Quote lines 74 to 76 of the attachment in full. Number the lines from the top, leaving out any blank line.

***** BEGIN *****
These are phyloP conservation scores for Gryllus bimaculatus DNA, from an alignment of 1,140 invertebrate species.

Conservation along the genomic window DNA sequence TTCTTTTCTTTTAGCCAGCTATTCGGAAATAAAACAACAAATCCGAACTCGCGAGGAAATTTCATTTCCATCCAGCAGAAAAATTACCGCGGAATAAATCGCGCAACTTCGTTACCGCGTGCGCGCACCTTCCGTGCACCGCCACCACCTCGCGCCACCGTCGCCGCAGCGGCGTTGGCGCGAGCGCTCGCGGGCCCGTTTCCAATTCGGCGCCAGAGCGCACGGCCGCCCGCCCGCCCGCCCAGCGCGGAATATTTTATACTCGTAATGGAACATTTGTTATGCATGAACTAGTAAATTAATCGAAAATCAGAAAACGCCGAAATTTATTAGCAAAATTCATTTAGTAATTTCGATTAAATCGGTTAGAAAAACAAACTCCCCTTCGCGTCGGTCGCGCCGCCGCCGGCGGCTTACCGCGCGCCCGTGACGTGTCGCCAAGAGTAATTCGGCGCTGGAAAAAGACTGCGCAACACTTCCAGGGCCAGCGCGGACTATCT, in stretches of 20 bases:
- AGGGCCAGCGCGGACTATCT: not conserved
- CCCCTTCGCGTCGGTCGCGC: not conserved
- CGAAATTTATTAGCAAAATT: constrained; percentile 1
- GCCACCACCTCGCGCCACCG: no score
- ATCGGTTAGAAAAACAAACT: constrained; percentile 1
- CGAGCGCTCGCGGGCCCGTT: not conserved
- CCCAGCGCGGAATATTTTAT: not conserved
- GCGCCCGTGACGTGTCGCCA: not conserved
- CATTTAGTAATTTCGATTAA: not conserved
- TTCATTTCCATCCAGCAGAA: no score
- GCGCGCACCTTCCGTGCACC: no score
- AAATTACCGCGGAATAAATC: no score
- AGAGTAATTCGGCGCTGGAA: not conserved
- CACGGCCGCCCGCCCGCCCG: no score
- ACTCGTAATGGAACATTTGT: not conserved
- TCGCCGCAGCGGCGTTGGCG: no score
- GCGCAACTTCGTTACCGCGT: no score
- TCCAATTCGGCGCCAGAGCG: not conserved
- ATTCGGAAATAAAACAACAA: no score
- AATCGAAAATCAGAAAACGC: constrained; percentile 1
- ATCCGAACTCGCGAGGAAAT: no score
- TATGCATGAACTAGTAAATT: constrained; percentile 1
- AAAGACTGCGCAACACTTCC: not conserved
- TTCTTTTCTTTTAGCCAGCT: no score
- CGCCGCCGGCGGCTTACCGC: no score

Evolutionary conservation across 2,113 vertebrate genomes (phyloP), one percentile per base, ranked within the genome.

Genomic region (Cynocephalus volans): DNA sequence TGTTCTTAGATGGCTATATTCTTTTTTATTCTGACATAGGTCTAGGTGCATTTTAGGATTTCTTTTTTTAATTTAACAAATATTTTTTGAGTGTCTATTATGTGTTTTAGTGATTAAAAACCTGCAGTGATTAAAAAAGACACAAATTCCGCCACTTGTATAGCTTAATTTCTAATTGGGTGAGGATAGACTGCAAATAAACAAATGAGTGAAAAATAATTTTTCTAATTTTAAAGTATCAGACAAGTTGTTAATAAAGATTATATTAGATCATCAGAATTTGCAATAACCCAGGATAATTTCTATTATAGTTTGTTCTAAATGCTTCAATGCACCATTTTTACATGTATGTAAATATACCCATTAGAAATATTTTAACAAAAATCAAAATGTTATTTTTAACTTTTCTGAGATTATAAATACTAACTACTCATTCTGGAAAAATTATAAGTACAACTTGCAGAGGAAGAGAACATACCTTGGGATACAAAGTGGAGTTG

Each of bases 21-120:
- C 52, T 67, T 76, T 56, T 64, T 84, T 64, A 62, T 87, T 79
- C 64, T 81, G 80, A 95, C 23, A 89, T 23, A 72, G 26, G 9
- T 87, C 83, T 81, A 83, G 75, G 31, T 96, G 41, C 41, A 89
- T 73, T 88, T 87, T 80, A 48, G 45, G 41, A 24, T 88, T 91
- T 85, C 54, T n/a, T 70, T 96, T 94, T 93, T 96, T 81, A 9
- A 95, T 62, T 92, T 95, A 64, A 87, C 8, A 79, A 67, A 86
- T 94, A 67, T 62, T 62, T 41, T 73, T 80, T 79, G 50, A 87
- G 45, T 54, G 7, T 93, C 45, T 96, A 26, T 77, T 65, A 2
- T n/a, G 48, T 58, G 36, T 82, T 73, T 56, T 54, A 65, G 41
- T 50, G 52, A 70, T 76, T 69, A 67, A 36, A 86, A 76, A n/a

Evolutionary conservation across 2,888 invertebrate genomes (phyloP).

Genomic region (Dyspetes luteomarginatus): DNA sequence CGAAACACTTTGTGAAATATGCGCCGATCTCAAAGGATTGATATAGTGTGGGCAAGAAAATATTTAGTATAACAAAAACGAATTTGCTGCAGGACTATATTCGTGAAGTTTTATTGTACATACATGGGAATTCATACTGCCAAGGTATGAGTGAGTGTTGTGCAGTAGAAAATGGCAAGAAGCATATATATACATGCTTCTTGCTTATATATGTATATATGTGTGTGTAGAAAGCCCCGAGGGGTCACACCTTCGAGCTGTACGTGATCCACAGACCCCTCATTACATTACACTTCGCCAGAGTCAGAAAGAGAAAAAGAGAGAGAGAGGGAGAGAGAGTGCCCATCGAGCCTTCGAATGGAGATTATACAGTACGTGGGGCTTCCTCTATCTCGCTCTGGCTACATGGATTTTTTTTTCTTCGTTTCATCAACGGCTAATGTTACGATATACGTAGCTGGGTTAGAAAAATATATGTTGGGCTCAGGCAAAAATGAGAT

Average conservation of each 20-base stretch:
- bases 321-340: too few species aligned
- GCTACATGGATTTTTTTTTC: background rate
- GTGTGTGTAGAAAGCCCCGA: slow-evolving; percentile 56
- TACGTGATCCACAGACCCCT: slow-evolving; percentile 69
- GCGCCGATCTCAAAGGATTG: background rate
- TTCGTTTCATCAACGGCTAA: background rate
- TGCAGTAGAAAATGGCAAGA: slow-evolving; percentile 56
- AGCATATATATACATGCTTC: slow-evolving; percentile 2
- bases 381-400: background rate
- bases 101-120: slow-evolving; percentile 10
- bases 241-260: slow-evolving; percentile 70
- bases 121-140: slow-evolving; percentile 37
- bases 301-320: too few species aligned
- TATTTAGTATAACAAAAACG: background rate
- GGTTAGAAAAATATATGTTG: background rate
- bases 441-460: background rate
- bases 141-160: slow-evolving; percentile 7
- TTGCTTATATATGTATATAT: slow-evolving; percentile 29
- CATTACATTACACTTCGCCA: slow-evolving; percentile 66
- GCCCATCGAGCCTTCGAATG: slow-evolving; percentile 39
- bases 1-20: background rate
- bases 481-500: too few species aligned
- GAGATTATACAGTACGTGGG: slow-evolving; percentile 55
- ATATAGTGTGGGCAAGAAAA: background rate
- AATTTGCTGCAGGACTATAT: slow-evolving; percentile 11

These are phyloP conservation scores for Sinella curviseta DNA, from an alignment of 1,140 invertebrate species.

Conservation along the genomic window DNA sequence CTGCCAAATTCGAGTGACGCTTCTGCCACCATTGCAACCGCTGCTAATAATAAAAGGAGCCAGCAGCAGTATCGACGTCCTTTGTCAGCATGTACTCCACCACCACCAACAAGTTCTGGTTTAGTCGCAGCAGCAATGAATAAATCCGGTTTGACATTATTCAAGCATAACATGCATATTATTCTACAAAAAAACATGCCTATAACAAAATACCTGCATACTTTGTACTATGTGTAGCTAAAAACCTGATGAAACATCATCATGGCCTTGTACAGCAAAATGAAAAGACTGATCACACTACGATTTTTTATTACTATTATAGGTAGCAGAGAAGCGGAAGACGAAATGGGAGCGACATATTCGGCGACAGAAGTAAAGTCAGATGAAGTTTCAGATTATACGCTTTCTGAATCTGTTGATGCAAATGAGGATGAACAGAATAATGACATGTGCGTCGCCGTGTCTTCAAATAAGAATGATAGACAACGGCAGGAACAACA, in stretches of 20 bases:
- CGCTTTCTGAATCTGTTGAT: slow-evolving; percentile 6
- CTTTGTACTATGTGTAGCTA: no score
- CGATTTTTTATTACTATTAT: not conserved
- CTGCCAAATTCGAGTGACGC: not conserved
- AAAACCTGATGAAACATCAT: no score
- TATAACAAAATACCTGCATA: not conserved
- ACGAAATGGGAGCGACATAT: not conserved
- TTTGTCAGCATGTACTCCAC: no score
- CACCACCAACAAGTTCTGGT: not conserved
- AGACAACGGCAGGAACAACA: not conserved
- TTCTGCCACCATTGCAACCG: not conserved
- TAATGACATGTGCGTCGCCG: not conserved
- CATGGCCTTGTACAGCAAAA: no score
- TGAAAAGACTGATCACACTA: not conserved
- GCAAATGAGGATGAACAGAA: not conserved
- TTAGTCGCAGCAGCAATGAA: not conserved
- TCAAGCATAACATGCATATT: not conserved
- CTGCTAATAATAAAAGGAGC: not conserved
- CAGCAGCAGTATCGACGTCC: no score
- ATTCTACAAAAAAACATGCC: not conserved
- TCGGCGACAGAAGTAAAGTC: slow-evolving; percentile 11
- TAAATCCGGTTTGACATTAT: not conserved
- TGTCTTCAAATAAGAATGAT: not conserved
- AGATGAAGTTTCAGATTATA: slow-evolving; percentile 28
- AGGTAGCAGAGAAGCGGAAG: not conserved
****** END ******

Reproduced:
- CTGCCAAATTCGAGTGACGC: not conserved
- AAAACCTGATGAAACATCAT: no score
- TATAACAAAATACCTGCATA: not conserved